Monday, September 24, 2012

Modern viticultural science made me do it (turn to Biodynamic viticulture that is)

Winemakers who are turning to biodynamic viticulture are not doing so just to be contrarians. Rather, they are being driven there by inexorable, wrong-track trends in traditional viticulture.  At least that is the perspective of Jason Tippetts as presented in the Spring 2012 issue of Gastronomica: The Journal of Food and Culture (The Science of Biodynamic Viticulture). This post examines Mr. Tippets' arguments.

As I have noted previously, quality grapes are a precursor of quality wine, and the science of viticulture has developed and evolved with a single goal in mind: the delivery of high-quality wine grapes to the cellar door.  The quality of wine grapes produced in a specific harvest is not only a function of that year's harvest conditions; it is also dependent on a combination of factors which, together, represent the full scope of viticultural science.

Mr. Tippetts takes issue  (based on his arguments) with my characterization of viticultural science as being quality-focused.  Rather, he sees the discipline as the problem.  In his view, there are two trends shaping the future of conventional viticulture: (i) a focus on the marketability of wine (which, over the long haul, will lead to mediocrity) and (ii) what I term the vineyard-imbalance cycle.  Let us examine these trends in turn.

The road to banality begins, according to Mr. Tippetts, while the viticulturist-in-training is still in school.  Deep dives into a broad array of science courses causes the budding viticulturist to "lose sight of what she loved about wine" and "why she thought it was important to be a winemaker in the first place."  The ideals and perspective of the fledgling has been hijacked and dulled by the weight and rigor of science.

The graduating student is a full-fledged agriculturist with no "insight into how winemaking might have significance beyond being a means of employment."  The graduate will be in possession of minimal amounts of inventiveness and innovation.  The scientific knowledge absorbed in the classroom will be unleashed against the problems (real or imagined) encountered in the vineyard.

The application of science-based, recipe-type solutions to vineyard problems has led to a "narrowing" of the focus of modern winemaking, according to Mr. Tippetts.  Rather than pursuing greatness in the bottle, winemakers are instead pursuing consistency.  Tippetts likens the viticulturist pursuing this path to a manufacturer who utilizes a set of raw materials and a well-established methodology to produce a consumer-friendly product.  "The potential greatness of the ends is neglected as a result of too much focus on the means."

Viticultural science, according to Mr. Tippetts, provides the basis for a continuing "unbalancing" of the vineyard environment; a cyclical, long-term degradation of the vineyard which almost guarantees reduced fruit quality.  This cycle was initiated when it was discovered that chemical fertilizers could improve the productivity of farmlands.  According to Mr. Tippett, fertilizers are salts and they cause the plants to take in more water, a situation which improves growth and productivity in the short term but saps the plant's energy, rendering it more susceptible to attack from parasites and other pests.  Pesticides are then applied to eradicate these pests (which they do until the pests adapt) but they also deplete the soil of its nutrients while also stressing the broader environment.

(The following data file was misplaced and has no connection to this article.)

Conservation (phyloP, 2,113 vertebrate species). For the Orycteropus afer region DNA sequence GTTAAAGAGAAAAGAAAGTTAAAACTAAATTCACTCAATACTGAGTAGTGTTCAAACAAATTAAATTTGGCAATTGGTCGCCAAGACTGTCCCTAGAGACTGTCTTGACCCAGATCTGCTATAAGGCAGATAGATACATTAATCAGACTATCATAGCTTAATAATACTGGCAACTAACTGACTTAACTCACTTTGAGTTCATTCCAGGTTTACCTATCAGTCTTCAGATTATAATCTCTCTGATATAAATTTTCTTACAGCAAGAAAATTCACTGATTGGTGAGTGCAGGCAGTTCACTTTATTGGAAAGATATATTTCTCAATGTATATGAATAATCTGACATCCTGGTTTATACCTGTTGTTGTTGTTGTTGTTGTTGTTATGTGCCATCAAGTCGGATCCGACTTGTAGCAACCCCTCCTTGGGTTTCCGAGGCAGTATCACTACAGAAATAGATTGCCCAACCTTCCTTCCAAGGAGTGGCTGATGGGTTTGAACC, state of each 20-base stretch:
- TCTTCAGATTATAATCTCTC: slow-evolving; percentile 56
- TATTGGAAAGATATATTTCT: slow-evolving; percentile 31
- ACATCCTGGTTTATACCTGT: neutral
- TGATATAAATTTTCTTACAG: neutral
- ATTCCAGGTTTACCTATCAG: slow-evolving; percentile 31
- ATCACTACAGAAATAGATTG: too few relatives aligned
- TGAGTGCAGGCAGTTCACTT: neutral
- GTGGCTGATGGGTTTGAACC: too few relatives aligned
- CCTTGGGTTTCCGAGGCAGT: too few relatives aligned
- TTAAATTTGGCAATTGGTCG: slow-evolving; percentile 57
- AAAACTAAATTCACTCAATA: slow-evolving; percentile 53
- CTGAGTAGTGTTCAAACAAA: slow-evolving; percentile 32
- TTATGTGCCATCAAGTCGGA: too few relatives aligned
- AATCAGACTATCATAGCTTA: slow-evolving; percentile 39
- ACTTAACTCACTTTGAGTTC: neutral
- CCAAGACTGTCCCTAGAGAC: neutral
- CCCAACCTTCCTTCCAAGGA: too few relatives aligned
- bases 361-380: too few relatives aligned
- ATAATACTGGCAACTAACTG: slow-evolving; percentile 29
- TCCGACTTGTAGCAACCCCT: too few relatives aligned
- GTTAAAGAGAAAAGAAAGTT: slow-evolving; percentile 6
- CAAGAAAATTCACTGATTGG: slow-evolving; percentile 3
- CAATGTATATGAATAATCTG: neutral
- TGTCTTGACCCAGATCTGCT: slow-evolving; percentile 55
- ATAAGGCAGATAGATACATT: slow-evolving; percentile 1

Viticulturists who are considering biodynamic viticulture want to make better wine, according to Mr. Tippets, and in order to accomplish that goal, they see the need to treat their vineyard differently. The implication here is that biodynamic viticulture is that path to better wines.

Looking at Mr. Tippetts' arguments, I give him credit for the implication throughout that wine is made in the vineyard.  It is a position that I hold.  Beyond that, however, I take issue with a number of his positions and assertions.  First, I thought that it was rather bold of Mr. Tippett to provide a blanket indictment of viticultural schools and practicing viticulturists as being co-conspirators in a plan to drive us all to banal wines.  He spent most of the article making the case against modern viticulture but was less-than-convincing in making a case for the biodynamic alternative.

Second, in some of his forays, he likened viticulturists to agriculturists, damning the latter practitioners with "faint" praise.  Third, Mr. Tippett asserts that viticulturist who want to make better wine realize that they have to treat their vineyards differently.  The implications here are that (i) only a subset of viticulturists want to make better wine and (ii) biodynamic viticulture is "the" vehicle for treating your vineyard differently (in so doing ignoring alternatives such as organic vitculture, for example).

I applaud Mr. Tippett for his advocacy of biodynamic viticulture but (i) he could have taken a more "pro"-active approach and (ii) his arguments do not necessarily point to biodynamic viticulture as the answer.

©Wine -- Mise en a byme

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